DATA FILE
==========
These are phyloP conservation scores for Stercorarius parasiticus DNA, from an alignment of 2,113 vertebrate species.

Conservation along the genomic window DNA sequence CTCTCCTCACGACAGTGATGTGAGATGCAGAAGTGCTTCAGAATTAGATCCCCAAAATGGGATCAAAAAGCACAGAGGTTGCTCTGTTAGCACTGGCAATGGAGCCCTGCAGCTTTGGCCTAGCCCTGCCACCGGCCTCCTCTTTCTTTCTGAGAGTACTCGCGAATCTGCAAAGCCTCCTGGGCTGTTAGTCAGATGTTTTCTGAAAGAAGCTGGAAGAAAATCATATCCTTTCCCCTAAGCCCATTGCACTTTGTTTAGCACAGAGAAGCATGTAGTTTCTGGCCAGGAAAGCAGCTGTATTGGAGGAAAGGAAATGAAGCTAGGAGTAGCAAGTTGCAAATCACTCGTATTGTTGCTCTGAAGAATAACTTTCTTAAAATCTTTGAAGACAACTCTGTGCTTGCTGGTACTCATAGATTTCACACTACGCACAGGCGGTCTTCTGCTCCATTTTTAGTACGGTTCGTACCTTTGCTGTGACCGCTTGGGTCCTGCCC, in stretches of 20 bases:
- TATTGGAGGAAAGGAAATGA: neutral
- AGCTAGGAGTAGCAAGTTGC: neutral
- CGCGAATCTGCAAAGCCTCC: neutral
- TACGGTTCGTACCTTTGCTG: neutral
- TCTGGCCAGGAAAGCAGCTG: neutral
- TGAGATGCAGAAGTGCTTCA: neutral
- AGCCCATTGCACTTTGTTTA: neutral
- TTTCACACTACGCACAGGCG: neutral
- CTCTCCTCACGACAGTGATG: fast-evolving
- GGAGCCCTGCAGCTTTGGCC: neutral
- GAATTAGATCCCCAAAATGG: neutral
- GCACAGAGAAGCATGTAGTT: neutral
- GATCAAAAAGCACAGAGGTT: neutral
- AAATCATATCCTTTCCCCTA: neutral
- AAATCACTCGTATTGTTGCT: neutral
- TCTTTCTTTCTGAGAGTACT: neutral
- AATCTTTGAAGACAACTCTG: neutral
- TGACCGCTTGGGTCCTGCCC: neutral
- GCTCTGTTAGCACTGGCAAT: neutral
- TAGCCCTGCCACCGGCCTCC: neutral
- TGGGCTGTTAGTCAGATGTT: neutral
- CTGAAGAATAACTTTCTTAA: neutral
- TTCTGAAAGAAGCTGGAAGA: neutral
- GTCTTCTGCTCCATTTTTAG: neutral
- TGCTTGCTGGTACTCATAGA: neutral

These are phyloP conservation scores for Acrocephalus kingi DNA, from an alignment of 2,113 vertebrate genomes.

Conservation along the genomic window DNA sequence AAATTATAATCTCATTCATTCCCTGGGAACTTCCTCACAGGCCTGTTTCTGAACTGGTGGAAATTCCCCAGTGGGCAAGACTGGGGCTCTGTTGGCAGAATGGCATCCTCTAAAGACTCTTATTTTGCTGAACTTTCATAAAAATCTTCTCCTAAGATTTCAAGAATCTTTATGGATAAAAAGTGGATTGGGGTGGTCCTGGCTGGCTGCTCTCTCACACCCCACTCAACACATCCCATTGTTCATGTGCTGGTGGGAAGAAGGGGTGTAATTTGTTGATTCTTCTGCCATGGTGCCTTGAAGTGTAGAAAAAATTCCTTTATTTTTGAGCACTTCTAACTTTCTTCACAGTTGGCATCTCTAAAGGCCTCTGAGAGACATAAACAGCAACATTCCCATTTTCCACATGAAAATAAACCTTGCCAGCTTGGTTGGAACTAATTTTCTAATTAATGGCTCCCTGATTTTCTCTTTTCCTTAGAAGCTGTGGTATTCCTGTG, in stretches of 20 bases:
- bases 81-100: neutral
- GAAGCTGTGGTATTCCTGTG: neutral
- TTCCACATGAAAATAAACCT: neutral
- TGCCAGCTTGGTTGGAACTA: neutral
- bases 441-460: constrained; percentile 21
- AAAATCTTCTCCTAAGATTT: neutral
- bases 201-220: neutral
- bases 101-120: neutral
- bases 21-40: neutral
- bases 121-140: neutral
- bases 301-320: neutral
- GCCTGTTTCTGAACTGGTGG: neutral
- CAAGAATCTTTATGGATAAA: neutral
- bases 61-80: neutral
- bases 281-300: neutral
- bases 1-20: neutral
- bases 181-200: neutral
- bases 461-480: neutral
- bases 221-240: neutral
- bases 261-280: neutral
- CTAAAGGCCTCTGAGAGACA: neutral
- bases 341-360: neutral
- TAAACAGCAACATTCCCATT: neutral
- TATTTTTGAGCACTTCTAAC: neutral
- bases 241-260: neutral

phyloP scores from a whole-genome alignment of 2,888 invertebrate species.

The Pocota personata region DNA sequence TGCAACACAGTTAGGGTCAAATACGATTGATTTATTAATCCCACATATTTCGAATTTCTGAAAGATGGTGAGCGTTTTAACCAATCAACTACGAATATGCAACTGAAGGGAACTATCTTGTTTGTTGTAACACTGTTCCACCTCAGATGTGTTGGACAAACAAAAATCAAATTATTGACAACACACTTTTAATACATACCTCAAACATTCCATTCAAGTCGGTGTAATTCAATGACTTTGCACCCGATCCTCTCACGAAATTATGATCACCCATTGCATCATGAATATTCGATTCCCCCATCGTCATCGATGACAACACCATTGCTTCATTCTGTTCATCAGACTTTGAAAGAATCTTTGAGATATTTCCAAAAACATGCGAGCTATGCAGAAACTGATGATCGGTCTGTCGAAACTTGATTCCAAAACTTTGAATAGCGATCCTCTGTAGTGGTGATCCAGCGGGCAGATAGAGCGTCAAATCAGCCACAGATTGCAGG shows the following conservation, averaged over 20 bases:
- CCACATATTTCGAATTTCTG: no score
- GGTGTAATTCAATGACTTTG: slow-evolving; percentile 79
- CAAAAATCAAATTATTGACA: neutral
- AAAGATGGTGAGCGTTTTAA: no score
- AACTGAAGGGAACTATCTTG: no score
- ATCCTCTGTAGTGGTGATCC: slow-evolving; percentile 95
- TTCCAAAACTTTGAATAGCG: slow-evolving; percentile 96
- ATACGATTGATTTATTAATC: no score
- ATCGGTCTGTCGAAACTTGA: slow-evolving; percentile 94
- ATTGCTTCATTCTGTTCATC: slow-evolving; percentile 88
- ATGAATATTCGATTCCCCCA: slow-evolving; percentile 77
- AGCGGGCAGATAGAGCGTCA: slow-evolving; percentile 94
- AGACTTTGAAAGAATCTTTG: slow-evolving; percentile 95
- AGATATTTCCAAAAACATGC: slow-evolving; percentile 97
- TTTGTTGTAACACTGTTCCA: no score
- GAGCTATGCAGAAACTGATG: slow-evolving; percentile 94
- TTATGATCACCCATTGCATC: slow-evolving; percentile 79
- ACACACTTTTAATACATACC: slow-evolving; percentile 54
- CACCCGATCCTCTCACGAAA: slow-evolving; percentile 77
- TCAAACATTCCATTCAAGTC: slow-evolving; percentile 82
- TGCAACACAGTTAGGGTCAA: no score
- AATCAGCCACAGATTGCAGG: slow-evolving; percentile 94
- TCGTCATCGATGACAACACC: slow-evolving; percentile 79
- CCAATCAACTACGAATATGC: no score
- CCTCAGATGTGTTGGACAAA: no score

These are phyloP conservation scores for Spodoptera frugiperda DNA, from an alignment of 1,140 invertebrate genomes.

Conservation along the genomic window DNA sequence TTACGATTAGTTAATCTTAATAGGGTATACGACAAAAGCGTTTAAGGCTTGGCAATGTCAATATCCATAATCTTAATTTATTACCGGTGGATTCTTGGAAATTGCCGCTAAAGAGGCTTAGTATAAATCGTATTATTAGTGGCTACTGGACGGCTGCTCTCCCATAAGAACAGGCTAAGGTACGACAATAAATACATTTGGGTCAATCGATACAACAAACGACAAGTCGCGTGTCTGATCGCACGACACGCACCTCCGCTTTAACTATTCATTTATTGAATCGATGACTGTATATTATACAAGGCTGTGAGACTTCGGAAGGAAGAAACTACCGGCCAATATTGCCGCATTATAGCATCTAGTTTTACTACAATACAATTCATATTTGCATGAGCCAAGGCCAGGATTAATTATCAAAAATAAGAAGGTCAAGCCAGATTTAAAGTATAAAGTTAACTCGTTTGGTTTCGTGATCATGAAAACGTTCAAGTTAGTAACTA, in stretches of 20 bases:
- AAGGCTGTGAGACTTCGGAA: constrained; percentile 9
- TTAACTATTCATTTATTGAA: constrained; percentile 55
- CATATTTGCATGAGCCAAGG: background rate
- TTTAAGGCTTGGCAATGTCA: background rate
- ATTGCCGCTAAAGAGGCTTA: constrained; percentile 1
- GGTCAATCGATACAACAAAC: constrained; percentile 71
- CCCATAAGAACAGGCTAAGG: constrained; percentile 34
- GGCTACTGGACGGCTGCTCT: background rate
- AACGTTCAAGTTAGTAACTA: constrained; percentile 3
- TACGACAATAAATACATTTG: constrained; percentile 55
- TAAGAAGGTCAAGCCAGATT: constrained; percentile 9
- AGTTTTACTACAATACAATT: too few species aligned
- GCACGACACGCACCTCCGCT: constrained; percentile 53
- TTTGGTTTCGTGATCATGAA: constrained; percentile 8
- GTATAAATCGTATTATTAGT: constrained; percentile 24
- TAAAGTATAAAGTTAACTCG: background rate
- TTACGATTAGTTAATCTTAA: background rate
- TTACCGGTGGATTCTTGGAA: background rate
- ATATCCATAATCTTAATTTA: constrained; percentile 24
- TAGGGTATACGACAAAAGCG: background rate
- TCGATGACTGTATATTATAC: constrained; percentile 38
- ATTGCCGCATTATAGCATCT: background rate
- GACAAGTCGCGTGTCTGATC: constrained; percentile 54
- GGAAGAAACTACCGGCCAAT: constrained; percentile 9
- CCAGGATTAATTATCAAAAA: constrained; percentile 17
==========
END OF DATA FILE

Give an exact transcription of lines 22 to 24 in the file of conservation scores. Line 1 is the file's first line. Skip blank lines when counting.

- TAGCCCTGCCACCGGCCTCC: neutral
- TGGGCTGTTAGTCAGATGTT: neutral
- CTGAAGAATAACTTTCTTAA: neutral